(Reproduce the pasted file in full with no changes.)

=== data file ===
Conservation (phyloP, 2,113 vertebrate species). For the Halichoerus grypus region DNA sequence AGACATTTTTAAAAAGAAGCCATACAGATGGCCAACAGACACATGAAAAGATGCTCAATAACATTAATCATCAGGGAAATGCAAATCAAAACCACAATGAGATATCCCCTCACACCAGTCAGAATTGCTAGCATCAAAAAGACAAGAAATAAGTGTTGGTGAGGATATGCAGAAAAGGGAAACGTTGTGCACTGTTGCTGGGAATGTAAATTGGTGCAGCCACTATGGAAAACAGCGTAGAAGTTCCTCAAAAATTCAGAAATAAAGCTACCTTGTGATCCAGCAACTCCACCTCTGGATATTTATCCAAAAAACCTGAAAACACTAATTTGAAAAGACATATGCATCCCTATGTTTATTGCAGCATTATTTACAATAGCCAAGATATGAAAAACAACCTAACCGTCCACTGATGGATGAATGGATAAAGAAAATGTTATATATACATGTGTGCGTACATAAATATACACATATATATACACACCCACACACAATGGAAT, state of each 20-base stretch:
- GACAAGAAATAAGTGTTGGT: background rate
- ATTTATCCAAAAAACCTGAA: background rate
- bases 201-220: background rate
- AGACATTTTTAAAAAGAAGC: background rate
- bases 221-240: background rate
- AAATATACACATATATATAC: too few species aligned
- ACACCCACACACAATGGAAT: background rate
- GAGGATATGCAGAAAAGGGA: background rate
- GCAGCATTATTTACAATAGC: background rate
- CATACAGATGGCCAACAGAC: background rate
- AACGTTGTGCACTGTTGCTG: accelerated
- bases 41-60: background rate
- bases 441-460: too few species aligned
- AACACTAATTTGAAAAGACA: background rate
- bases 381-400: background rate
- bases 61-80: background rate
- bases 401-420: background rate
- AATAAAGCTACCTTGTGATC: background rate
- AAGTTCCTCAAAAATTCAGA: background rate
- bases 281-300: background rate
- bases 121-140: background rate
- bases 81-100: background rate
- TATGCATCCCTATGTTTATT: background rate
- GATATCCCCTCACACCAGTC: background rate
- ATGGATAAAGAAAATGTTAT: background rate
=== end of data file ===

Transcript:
Conservation (phyloP, 2,113 vertebrate species). For the Halichoerus grypus region DNA sequence AGACATTTTTAAAAAGAAGCCATACAGATGGCCAACAGACACATGAAAAGATGCTCAATAACATTAATCATCAGGGAAATGCAAATCAAAACCACAATGAGATATCCCCTCACACCAGTCAGAATTGCTAGCATCAAAAAGACAAGAAATAAGTGTTGGTGAGGATATGCAGAAAAGGGAAACGTTGTGCACTGTTGCTGGGAATGTAAATTGGTGCAGCCACTATGGAAAACAGCGTAGAAGTTCCTCAAAAATTCAGAAATAAAGCTACCTTGTGATCCAGCAACTCCACCTCTGGATATTTATCCAAAAAACCTGAAAACACTAATTTGAAAAGACATATGCATCCCTATGTTTATTGCAGCATTATTTACAATAGCCAAGATATGAAAAACAACCTAACCGTCCACTGATGGATGAATGGATAAAGAAAATGTTATATATACATGTGTGCGTACATAAATATACACATATATATACACACCCACACACAATGGAAT, state of each 20-base stretch:
- GACAAGAAATAAGTGTTGGT: background rate
- ATTTATCCAAAAAACCTGAA: background rate
- bases 201-220: background rate
- AGACATTTTTAAAAAGAAGC: background rate
- bases 221-240: background rate
- AAATATACACATATATATAC: too few species aligned
- ACACCCACACACAATGGAAT: background rate
- GAGGATATGCAGAAAAGGGA: background rate
- GCAGCATTATTTACAATAGC: background rate
- CATACAGATGGCCAACAGAC: background rate
- AACGTTGTGCACTGTTGCTG: accelerated
- bases 41-60: background rate
- bases 441-460: too few species aligned
- AACACTAATTTGAAAAGACA: background rate
- bases 381-400: background rate
- bases 61-80: background rate
- bases 401-420: background rate
- AATAAAGCTACCTTGTGATC: background rate
- AAGTTCCTCAAAAATTCAGA: background rate
- bases 281-300: background rate
- bases 121-140: background rate
- bases 81-100: background rate
- TATGCATCCCTATGTTTATT: background rate
- GATATCCCCTCACACCAGTC: background rate
- ATGGATAAAGAAAATGTTAT: background rate